It's a safe bet that the Arkansas legislature in 2011 will debate legislation to add mandatory ultrasound image viewing for women seeking abortions. As Oklahoma goes ...
But, the NY Times reports in an examination of the new front against abortion, that the sonograms sometimes make the decision to end pregnancy easier.
In one of the few studies of the issue — there have been none in the United States — two abortion clinics in British Columbia found that 73 percent of patients wanted to see an image if offered the chance. Eighty-four percent of the 254 women who viewed sonograms said it did not make the experience more difficult, and none reversed her decision.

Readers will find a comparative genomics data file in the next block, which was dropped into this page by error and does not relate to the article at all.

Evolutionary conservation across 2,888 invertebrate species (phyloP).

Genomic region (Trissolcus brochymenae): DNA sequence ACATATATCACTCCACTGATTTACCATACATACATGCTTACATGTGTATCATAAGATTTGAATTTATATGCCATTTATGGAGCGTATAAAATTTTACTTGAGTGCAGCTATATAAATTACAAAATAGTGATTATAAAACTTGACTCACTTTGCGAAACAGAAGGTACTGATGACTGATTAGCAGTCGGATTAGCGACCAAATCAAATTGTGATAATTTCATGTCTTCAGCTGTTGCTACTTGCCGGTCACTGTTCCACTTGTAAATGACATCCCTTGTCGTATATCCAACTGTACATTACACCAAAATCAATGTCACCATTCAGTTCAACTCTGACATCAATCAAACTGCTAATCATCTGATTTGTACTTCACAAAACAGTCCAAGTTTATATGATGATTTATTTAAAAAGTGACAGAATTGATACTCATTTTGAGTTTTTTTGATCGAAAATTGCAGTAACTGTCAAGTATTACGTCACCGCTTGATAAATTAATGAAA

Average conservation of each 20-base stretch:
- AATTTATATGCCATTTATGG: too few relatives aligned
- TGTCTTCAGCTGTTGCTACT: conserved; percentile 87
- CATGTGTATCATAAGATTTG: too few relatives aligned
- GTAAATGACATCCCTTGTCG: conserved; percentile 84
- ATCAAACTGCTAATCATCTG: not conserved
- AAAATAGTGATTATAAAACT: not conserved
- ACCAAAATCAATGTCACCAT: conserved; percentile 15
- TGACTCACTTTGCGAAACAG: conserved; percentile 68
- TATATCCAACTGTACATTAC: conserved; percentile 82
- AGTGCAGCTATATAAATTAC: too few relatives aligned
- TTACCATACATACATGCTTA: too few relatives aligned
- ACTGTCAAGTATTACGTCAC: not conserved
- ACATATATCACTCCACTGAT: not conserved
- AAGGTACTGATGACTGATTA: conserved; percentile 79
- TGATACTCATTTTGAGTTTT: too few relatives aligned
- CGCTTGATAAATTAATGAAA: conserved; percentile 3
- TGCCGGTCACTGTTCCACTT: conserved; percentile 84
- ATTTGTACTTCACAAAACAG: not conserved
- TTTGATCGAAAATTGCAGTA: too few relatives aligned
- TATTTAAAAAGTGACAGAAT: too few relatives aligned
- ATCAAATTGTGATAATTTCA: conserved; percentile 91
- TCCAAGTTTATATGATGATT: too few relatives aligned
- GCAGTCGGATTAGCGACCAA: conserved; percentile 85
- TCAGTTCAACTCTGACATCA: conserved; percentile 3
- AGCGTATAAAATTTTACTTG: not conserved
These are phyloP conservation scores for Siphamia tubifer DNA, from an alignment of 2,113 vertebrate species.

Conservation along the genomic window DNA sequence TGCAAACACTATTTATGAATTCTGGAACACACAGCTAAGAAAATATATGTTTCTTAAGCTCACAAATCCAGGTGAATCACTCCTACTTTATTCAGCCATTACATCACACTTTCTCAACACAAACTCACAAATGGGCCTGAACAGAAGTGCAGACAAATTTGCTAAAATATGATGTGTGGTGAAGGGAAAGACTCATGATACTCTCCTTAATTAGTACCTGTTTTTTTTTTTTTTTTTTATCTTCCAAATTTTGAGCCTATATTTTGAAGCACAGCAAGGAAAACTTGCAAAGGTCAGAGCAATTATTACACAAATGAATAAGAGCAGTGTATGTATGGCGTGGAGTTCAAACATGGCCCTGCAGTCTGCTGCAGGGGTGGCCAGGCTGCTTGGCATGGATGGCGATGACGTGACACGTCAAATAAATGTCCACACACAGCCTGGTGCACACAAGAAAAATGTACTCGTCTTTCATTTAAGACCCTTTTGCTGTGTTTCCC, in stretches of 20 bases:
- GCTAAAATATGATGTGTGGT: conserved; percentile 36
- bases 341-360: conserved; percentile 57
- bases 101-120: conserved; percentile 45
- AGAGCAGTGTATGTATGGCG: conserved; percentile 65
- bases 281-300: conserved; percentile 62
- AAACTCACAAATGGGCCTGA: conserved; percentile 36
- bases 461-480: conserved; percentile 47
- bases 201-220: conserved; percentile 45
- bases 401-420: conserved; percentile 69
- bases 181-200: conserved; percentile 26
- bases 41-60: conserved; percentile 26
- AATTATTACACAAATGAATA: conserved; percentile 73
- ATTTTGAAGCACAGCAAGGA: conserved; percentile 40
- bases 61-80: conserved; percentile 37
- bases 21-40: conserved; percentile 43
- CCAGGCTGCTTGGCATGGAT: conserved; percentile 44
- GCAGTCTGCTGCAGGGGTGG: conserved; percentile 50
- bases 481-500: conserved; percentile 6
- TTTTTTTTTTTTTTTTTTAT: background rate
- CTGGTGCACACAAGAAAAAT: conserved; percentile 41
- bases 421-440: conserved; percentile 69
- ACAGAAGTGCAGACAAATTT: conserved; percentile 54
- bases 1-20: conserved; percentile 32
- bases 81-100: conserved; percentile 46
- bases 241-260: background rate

That generally has also been the case in Alabama, which enacted its law, the first of its kind in the United States, in 2002.
“About half of women opt to view them,” said Diane Derzis, who owns the Birmingham clinic. “And I’ve never had one patient get off the table because she saw what her fetus looks like.”
In some instances, the ultrasounds have affected women in ways not intended by anti-abortion strategists. Because human features may barely be detectable during much of the first trimester, when 9 of 10 abortions are performed, some women find viewing the images reassuring.
“It just looked like a little egg, and I couldn’t see arms or legs or a face,” said Tiesha, 27, who chose to view her 8-week-old embryo before aborting it at the Birmingham clinic. “It was really the picture of the ultrasound that made me feel it was O.K.”